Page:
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S2 EP199 – Loving Parenting – How Were You Parented?

Episode Summary

No matter how much time you spend with your children, if you are tense instead of present and peaceful, they will not be getting what they need from you. When you are open to learning with your children and with yourself, you will not need to resort to authoritarian or permissive controlling behaviors. 


Hi everyone. Dr. Margaret Paul here with the Inner Bonding Podcast. Many of my clients over the years have sought my help to understand how to parent their children differently than they were parented. Most of them came from either authoritarian controlling parents, or overly permissive parents, and they didn’t feel loved with either form of parenting. And they wonder how else to parent.

Parenting becomes a joy and a sacred privilege instead of a burden when you learn to be a loving role-model for your children. When you learn to be loving to yourself, you will naturally know how to be loving to your children. When you learn to be in the intent to learn with yourself, you will naturally be open to learning with your children, which is what they need. When you are open to learning with your children, you will not need to resort to the controlling behaviors of authoritarian parenting or permissive parenting. Parenting as a loving adult with an intent to learn about yourself and your children leads to totally different outcomes than parenting from your authoritarian or permissive wounded self.

Doing your inner work, practicing the Six Steps of Inner Bonding daily, is the very best thing you can do for yourself and your children. As you become a loving parent to yourself, you will become a loving parent to your children. As you learn what it means to truly see and love yourself, you will be able to truly see and love your children. As you role-model loving action toward yourself, others and your children, your children will learn how to be loving to themselves, to others and to you.

Doing your own inner work is not only the greatest gift you can give to yourself and your children, it’s the greatest gift you can give to the planet. Through healing yourself and bringing up healthy, caring, empathic children, you participate in changing the world.

My clients with children, or my clients who are elementary school teachers, often ask me about how to teach Inner Bonding to children. Young children learn Inner Bonding very easily because they have excellent imaginations and easy access to their feelings. However, it is best not to try to teach it to them until you are fairly proficient at it yourself. You are the role-model. They will learn it naturally when you have built it into your own life.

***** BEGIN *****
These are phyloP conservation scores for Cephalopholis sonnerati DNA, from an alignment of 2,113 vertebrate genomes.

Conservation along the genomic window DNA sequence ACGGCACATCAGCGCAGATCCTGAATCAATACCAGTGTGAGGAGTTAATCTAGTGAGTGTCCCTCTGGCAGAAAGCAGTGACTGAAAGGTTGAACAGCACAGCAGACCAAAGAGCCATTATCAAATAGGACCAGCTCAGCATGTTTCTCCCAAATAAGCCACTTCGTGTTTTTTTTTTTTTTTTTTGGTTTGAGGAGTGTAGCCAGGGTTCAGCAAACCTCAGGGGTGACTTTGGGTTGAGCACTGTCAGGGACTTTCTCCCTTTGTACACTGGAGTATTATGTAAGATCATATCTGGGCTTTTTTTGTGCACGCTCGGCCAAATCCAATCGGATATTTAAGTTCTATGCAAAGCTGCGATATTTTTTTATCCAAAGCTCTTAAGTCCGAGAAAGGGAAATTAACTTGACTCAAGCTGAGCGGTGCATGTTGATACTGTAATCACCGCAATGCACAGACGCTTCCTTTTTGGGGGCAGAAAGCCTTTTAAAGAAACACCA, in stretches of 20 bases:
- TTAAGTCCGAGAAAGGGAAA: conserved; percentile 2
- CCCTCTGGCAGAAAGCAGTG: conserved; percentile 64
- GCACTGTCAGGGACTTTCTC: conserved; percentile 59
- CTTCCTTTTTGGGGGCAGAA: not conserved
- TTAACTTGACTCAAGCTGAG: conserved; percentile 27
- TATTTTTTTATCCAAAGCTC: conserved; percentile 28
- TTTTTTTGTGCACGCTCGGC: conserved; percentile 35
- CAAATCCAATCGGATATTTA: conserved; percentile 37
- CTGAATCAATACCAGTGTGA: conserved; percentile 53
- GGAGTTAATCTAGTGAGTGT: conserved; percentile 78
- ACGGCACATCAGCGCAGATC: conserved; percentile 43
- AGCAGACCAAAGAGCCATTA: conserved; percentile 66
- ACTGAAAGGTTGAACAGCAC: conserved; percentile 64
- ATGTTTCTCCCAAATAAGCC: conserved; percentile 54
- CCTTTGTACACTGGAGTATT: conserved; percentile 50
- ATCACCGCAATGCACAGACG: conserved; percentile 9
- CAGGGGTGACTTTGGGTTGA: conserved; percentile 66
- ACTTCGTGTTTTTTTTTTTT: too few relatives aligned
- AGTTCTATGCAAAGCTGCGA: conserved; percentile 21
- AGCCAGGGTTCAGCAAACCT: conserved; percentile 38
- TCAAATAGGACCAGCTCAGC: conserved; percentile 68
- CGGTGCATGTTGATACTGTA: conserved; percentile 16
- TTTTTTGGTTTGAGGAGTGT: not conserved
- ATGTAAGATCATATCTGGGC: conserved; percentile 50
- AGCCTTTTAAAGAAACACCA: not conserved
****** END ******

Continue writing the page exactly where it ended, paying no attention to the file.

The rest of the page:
It’s easy for children to imagine a fairly godmother or a guardian angel, a super-hero, or, if they are sports-minded, an inner coach. By using their imaginations, they can easily tap into their higher wisdom. You will be amazed at the wisdom they can access!

You might want to get your child a doll or stuffed animal that represents his or her hurt self – the fear, anger, sadness, disappointment, and anxiety that your child may feel at times. Tell your child to imagine his or her guidance – fairy godmother, angel, coach, imaginary friend, and so on – and ask their guidance what this little hurting child needs. With a little practice, your son or daughter will begin to access truth and loving action. You can help your children, even very young children, learn to take personal responsibility for their feelings and actions, rather than you trying to control them with authoritarian or permissive parenting.

Many children have sensitive bodies and are very reactive to sugar, pesticides, preservatives, and other chemicals that are in food and water. Many behavior problems stem from brain toxicity caused by poor nutrition. Just as being a loving adult to yourself means taking good care of your body, being a loving parent means taking good care of your child’s body. It is vital to educate yourself in this important area.

Jim Henson, Creator of The Muppets, said “The attitude you have as a parent is what your kids will learn from more than what you tell them. They don’t remember what you try to teach them. They remember what you are.”

Half of good parenting is being there for your children, and the other half is being there for yourself. What would you have given as you were growing up to have had parents who role-modeled taking loving care of their feelings, their health, their finances, their environment? What would you have given to have had joyful, empathic, healthy parents who showed you how to manage their conflicts in loving ways, who were fulfilled in their work, relationships, friendships, and parenting? What might your life be like today if your parents were role models of taking personal responsibility in all areas of their lives?